yea, sweeter than honey to my mouth; not only had they the nourishing nature and the refreshing virtue of honey, but the sweetness of it; yea, exceeded it in sweetness; see Psalm 19:10.

(g) "Mea dicta devorato", Plauti Asinaria, Acts 3. Sc. 3. v. 59. "Edi sermonem tuum", ib. Aulularia, Acts 3. Sc. 6. v. 1. "Gustare ego ejus sermonem volo", ib. Mostellaria, Acts 5. Sc. 1. v. 15.

How sweet are thy words unto my taste! yea, sweeter than honey to my mouth!
103. Cp. Psalm 19:10; Job 23:12; John 4:32; John 4:34.

my taste] Lit. my palate.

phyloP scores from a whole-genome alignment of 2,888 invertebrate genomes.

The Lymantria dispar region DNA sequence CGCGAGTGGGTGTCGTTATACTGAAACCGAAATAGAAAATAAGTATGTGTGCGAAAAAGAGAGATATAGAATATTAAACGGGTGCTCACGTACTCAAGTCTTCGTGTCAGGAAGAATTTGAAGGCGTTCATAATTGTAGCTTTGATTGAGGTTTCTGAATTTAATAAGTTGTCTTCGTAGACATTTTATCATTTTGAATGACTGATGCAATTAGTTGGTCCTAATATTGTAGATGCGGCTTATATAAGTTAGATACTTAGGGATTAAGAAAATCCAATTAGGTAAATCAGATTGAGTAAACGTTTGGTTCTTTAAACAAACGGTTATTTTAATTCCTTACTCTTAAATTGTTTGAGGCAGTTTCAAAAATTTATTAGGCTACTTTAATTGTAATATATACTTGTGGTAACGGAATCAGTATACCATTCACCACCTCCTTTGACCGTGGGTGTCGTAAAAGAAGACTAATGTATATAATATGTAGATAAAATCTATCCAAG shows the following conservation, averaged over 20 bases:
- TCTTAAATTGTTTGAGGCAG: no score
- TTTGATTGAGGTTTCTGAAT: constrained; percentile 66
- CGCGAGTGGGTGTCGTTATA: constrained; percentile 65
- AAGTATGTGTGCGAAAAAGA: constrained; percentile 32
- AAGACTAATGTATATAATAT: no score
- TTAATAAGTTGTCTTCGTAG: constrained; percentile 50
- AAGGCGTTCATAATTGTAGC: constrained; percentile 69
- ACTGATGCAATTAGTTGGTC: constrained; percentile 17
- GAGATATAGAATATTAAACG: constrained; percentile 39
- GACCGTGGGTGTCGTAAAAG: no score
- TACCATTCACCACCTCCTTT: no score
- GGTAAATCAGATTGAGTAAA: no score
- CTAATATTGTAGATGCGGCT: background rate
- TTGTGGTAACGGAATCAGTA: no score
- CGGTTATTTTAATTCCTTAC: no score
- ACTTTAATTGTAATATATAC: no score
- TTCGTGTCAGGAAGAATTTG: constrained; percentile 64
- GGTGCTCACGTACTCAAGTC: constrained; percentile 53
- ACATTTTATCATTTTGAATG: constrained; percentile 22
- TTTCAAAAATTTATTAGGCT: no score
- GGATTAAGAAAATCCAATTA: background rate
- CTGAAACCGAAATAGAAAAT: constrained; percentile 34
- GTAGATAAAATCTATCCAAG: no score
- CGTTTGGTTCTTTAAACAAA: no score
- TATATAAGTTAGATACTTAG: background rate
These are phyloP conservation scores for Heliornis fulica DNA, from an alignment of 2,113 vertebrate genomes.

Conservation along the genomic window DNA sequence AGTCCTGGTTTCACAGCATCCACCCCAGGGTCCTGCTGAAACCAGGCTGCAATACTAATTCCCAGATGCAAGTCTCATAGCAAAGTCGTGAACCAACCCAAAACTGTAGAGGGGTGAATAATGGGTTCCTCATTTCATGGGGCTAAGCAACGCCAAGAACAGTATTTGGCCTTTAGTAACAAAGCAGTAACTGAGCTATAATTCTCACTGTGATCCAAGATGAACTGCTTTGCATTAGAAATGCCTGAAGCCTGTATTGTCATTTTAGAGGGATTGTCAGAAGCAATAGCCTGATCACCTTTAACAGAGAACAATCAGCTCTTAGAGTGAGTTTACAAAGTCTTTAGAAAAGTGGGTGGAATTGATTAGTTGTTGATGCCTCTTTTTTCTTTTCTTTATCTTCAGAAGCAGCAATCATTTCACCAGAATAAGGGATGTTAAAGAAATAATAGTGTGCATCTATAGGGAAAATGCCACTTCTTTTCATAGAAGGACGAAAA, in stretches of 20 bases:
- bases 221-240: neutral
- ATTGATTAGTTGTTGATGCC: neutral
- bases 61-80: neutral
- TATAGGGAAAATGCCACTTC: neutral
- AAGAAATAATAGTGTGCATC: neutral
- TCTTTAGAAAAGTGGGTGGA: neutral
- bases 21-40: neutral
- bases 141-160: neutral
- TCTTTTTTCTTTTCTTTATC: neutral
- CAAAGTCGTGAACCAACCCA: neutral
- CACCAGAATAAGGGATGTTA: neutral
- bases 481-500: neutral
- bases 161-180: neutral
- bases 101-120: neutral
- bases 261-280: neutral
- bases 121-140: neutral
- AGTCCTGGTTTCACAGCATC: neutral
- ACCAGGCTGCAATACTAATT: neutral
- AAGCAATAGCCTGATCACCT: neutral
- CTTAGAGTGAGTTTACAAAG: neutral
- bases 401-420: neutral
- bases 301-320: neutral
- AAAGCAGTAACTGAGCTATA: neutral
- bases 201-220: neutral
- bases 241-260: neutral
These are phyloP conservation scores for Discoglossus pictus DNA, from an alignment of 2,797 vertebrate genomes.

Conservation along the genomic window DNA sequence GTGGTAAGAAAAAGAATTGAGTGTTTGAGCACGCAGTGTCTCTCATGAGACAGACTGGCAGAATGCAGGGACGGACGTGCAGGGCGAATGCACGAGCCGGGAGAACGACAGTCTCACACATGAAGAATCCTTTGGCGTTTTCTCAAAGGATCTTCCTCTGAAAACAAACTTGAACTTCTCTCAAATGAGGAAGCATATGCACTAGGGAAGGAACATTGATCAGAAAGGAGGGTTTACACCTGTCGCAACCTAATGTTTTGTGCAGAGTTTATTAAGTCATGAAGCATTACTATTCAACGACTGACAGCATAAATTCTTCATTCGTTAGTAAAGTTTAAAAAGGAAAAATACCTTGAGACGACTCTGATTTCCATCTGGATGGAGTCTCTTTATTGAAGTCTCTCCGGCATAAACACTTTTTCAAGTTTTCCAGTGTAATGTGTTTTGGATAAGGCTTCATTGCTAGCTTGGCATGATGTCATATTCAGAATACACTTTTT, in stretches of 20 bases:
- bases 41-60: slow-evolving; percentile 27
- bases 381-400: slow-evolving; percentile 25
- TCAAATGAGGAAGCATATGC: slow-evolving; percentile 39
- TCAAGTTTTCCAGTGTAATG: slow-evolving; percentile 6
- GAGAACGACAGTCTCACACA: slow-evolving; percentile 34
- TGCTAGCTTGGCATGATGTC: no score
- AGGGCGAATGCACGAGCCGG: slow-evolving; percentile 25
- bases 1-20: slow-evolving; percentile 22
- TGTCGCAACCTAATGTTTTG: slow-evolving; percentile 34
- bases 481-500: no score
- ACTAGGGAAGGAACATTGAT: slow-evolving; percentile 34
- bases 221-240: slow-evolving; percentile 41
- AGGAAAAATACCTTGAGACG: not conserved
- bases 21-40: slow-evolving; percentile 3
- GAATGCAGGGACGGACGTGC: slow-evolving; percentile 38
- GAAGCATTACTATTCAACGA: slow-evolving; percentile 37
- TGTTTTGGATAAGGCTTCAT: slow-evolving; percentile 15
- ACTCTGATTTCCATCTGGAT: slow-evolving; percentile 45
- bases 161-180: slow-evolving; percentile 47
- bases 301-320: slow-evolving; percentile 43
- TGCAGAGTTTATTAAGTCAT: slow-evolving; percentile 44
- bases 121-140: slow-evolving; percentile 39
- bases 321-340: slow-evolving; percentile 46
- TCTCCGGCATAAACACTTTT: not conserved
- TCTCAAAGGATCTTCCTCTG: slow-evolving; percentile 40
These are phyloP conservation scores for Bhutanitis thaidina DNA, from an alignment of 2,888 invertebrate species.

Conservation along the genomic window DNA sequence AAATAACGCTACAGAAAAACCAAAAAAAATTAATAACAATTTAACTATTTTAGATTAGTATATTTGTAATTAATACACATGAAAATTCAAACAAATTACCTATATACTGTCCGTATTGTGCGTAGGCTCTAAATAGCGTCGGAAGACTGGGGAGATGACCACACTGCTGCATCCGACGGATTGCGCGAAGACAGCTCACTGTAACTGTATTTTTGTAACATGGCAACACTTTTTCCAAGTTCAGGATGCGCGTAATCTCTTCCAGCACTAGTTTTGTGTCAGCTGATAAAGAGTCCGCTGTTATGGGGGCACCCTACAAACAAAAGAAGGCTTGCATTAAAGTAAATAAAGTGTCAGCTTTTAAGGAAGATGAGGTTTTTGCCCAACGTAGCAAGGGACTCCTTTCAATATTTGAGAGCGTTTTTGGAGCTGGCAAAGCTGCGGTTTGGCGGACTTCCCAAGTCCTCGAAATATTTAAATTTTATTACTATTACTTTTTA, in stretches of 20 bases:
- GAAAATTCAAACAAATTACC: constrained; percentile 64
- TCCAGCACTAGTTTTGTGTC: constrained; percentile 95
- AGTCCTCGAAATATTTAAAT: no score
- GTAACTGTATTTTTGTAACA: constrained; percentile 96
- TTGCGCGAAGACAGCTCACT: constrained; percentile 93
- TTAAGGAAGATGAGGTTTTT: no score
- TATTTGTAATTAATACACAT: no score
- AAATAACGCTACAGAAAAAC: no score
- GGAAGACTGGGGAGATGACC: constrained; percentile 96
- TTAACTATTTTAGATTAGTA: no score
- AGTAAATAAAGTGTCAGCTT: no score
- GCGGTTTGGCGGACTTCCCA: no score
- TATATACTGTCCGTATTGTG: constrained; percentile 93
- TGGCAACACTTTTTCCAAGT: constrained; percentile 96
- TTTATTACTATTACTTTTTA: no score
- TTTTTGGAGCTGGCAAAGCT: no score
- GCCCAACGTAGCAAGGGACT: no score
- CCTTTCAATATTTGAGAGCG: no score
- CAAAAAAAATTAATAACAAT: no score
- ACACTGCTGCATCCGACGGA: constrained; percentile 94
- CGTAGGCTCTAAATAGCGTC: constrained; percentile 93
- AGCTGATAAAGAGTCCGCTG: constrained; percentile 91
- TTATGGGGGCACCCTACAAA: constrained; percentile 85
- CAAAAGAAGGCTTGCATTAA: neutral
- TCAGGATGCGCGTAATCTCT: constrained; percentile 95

Verse 103. - How sweet are thy words unto my taste! (comp. vers. 14, 16, 40, 47, etc.). The metaphor is new, but the sentiment one which pervades the psalm. Yea, sweeter than honey to my mouth. So David, in the nineteenth psalm, speaking of the judgments of God, says that they are "sweeter than honey and the honeycomb." Psalm 119:103The eightfold Mem. The poet praises the practical wisdom which the word of God, on this very account so sweet to him, teaches. God's precious law, with which he unceasingly occupies himself, makes him superior in wisdom (Deuteronomy 4:6), intelligence, and judgment to his enemies, his teachers, and the aged (Job 12:20). There were therefore at that time teachers and elders (πρεσβύτεροι), who (like the Hellenizing Sadducees) were not far from apostasy in their laxness, and hostilely persecuted the young and strenuous zealot for God's law. The construction of Psalm 119:98 is like Joel 1:20; Isaiah 59:12, and frequently. היא refers to the commandments in their unity: he has taken possession of them for ever (cf. Psalm 119:111). The Mishna (Aboth iv. 1) erroneously interprets: from all my teachers do I acquire understanding. All three מן in Psalm 119:98-100 signify prae (lxx ὑπὲρ). In כּלאתי, Psalm 119:101, from the mode of writing we see the verb Lamed Aleph passing over into the verb Lamed He. הורתני is, as in Proverbs 4:11 (cf. Exodus 4:15), a defective mode of writing for הוריתני. נמלצוּ, Psalm 119:103, is not equivalent to נמרצוּ, Job 6:25 (vid., Job, at Job 6:25; Job 16:2-5), but signifies, in consequence of the dative of the object לחכּי, that which easily enters, or that which tastes good (lxx ὡς gluke'a); therefore surely from מלץ equals מלט, to be smooth: how smooth, entering easily (Proverbs 23:31), are Thy words (promises) to my palate or taste! The collective singular אמרתך is construed with a plural of the predicate (cf. Exodus 1:10). He has no taste for the God-estranged present, but all the stronger taste for God's promised future. From God's laws he acquires the capacity for proving the spirits, therefore he hates every path of falsehood ( equals Psalm 119:128), i.e., all the heterodox tendencies which agree with the spirit of the age.